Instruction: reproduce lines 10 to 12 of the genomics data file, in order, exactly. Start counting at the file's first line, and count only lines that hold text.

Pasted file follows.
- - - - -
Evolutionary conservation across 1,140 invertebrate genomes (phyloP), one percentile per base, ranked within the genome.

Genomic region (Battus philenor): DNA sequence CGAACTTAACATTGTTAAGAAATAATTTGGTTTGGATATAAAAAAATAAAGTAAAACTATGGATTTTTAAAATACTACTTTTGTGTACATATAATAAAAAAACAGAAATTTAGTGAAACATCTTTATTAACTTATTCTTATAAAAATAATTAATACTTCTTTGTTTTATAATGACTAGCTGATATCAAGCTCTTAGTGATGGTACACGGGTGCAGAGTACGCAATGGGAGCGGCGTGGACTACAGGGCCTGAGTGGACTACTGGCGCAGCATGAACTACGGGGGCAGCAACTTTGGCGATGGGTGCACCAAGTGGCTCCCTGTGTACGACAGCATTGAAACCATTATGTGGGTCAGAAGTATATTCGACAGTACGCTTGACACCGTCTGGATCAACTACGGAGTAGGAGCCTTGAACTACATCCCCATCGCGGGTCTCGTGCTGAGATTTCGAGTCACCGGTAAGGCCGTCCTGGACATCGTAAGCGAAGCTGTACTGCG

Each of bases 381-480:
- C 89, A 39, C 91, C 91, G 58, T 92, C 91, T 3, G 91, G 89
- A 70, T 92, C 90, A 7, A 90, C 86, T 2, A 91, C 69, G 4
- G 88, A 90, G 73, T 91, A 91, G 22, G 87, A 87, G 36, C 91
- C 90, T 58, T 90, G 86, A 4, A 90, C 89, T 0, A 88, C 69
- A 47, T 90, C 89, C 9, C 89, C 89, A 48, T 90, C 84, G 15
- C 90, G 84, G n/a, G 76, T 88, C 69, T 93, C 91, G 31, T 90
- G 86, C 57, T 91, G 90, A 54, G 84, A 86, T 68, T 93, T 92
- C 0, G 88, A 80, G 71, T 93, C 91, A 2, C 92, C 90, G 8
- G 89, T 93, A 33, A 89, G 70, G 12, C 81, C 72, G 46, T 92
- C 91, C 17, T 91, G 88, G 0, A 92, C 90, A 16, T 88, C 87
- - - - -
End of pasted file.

- G 86, C 57, T 91, G 90, A 54, G 84, A 86, T 68, T 93, T 92
- C 0, G 88, A 80, G 71, T 93, C 91, A 2, C 92, C 90, G 8
- G 89, T 93, A 33, A 89, G 70, G 12, C 81, C 72, G 46, T 92